Brill's voice work includes the animated series Doug and Doug's First Movie, Courage the Cowardly Dog, and several radio and television commercials. As she noted in 1987, "I can pinch myself and say, 'I may not be a major motion picture star, but that's OK. I've done all right."
- Sesame Street: Alice, Anne Phibian, Arlene Frantic, Baa Baa Walters, Betty Lou (occasionally, such as in "Amigo"), Birthday Cake, Carol the Baker, The Countess, Det. Olivia Benson, "Dinner Theatre" mother, Fran, Frannie, Frieda, Helena, Howie, I. C. DeForrest, Imogene, Lavender J Friend, June Moon, Lady Schmanthum, Lady Two, Little Bird, Little Bo Peep (often), Little Jerry (in "Monotones Walk"), Little Red Riding Hood, Lovely Lady Linda, Marylou, Miss Vicki, Mrs. Crustworthy (2006-2015), Ms. Carpenter, Nora Nicks, Omagrossa, Pipe Organ, Polly Darton, Prairie Dawn (1971-2015), Princess Cutie, Princess Geraldine, Queen Olivia, Rita Rucci, Roxie Marie, Sadie Schwartzbaum, Sandy, Sleeping Beauty, the Small Bird, Snow Grouch, one of the String Beans, Summer Squall, The Sun (from Elmo's World: Sky), Ursula, Vertigo, Vivian, Wanda Cousteau, Zoe (1993-2015)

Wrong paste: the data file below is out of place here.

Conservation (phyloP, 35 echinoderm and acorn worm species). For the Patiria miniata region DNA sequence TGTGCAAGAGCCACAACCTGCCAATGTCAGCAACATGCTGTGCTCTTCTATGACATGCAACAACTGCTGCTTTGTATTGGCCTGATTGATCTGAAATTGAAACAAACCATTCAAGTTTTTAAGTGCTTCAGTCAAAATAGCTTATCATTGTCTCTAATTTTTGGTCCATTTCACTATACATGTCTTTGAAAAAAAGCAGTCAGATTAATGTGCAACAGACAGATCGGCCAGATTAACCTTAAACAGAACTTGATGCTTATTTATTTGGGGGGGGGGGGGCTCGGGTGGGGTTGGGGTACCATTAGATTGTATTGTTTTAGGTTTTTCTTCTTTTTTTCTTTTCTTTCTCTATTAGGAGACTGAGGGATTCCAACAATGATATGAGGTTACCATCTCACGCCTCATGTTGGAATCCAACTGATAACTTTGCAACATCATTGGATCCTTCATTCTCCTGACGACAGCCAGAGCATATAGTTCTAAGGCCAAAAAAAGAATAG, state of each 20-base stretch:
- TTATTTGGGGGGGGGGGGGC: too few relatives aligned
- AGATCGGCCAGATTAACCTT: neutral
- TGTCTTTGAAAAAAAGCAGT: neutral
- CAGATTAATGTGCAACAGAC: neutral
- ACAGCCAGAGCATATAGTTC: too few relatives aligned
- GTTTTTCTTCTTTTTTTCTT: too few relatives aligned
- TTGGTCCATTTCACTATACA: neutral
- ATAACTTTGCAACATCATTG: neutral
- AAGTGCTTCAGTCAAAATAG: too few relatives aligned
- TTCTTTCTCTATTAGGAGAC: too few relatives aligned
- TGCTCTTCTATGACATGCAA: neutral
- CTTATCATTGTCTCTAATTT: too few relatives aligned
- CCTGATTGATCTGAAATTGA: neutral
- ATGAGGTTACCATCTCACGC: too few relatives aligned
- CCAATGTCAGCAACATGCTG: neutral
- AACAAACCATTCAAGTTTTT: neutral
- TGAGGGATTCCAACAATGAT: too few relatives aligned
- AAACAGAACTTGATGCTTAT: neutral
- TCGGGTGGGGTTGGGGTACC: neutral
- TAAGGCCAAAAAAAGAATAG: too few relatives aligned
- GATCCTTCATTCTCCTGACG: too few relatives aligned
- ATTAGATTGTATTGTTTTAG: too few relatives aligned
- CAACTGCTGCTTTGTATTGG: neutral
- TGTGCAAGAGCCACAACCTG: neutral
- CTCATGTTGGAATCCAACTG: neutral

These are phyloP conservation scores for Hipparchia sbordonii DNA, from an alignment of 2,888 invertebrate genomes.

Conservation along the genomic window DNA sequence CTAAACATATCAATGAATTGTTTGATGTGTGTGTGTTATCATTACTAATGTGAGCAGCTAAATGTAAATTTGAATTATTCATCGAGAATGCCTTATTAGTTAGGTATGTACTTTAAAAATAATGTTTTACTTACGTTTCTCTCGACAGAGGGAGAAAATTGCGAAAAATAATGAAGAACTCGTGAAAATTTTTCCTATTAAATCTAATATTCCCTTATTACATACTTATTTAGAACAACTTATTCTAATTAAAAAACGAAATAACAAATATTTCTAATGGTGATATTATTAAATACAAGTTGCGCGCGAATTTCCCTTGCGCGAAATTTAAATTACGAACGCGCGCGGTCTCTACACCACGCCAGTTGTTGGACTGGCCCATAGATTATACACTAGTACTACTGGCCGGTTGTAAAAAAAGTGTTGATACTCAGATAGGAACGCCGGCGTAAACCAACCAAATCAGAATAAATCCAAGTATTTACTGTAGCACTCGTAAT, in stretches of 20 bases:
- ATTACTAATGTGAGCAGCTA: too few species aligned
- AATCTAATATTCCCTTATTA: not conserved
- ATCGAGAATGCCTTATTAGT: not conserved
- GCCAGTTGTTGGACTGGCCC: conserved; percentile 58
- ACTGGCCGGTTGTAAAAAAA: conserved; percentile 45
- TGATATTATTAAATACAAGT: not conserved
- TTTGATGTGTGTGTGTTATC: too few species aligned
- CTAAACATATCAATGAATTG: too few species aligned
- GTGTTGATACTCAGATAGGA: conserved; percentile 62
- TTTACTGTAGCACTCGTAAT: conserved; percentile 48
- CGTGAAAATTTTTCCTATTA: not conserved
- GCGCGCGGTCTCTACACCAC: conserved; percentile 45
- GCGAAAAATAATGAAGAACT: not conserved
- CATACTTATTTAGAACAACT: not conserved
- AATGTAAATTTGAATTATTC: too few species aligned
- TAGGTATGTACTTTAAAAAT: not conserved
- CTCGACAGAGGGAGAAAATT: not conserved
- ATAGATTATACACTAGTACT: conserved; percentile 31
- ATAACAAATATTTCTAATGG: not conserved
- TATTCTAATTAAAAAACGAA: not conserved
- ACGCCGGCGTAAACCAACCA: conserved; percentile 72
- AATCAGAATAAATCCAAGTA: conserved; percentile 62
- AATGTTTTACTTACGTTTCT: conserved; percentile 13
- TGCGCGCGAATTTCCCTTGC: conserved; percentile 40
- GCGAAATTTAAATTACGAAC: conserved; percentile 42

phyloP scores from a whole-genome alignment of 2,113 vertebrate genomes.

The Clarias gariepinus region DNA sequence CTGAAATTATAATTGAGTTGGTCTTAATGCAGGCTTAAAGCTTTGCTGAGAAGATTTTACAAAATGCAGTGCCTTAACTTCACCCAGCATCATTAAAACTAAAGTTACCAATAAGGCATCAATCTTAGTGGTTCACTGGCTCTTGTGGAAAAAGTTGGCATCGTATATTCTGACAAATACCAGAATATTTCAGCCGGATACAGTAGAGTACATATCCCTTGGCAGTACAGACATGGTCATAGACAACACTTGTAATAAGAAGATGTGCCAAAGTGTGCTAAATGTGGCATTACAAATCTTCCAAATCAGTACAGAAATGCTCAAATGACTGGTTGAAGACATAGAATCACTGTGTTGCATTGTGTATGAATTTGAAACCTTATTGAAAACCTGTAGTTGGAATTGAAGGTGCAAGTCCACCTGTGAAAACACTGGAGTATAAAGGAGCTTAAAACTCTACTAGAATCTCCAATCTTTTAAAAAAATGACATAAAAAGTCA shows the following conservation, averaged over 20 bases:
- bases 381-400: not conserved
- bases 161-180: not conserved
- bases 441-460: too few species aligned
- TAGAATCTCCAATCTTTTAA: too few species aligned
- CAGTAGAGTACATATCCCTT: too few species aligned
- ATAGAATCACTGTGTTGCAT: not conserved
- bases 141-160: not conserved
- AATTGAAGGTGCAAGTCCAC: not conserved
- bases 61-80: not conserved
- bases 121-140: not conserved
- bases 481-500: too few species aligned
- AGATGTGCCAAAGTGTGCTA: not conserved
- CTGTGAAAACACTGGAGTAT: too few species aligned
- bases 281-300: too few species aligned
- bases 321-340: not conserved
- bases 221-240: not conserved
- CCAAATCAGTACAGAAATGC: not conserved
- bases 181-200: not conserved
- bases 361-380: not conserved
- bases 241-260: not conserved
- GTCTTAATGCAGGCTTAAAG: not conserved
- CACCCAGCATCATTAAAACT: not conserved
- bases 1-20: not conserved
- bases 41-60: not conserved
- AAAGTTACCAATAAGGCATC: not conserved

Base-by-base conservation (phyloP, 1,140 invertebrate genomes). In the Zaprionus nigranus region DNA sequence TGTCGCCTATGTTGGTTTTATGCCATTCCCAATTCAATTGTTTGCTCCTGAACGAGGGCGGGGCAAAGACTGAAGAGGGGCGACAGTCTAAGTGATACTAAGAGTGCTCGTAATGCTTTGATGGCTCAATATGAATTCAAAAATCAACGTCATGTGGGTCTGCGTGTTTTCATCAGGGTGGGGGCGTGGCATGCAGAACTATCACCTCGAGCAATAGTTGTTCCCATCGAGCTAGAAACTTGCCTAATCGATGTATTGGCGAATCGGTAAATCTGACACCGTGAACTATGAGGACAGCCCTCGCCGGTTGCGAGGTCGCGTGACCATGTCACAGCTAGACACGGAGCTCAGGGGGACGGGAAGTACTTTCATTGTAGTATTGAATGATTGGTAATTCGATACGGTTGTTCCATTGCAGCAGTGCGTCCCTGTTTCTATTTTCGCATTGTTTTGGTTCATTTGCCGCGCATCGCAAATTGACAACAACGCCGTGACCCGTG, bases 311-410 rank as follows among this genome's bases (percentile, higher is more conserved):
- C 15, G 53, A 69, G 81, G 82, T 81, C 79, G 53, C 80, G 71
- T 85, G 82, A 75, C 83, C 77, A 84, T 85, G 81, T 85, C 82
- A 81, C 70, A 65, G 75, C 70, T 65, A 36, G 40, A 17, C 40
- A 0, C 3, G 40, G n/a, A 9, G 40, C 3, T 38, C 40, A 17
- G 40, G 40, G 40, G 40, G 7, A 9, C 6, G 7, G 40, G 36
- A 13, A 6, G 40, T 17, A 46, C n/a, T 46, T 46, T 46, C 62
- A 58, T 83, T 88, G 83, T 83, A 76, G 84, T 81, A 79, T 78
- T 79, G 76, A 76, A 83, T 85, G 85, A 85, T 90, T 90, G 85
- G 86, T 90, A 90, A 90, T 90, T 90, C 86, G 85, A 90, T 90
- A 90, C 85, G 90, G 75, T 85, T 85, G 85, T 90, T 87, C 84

- The Great Santa Claus Switch
- Muppet Meeting Films: Janice
- Saturday Night Live: Vazh
- The Muppet Show: Mary Louise (Paul Williams episode), Whatnot woman (Charles Aznavour episode)
- The Muppet Show: Sex and Violence: Janice, Doris, Receptionist, Leafy Green Vegetables, Pink Stalk, Whatnot
- Sesame Street: 20 and Still Counting
- The Jim Henson Hour: Vicki, Merlin's Assistant, Solid Foam Drummer, Zondra, Colleen Barker ("Dog City"), Maxine ("Power")
- Big Bird's Birthday or Let Me Eat Cake
- Sing, Hoot & Howl with the Sesame Street Animals: Chicken
- Elmo's Sing-Along Guessing Game: Mary
- Billy Bunny's Animal Songs: The Porcupine, Frog
- Sesame Street Jam: A Musical Celebration
- Sesame Street Stays Up Late
- Sing-Along Earth Songs: Flo
- A New Baby in My House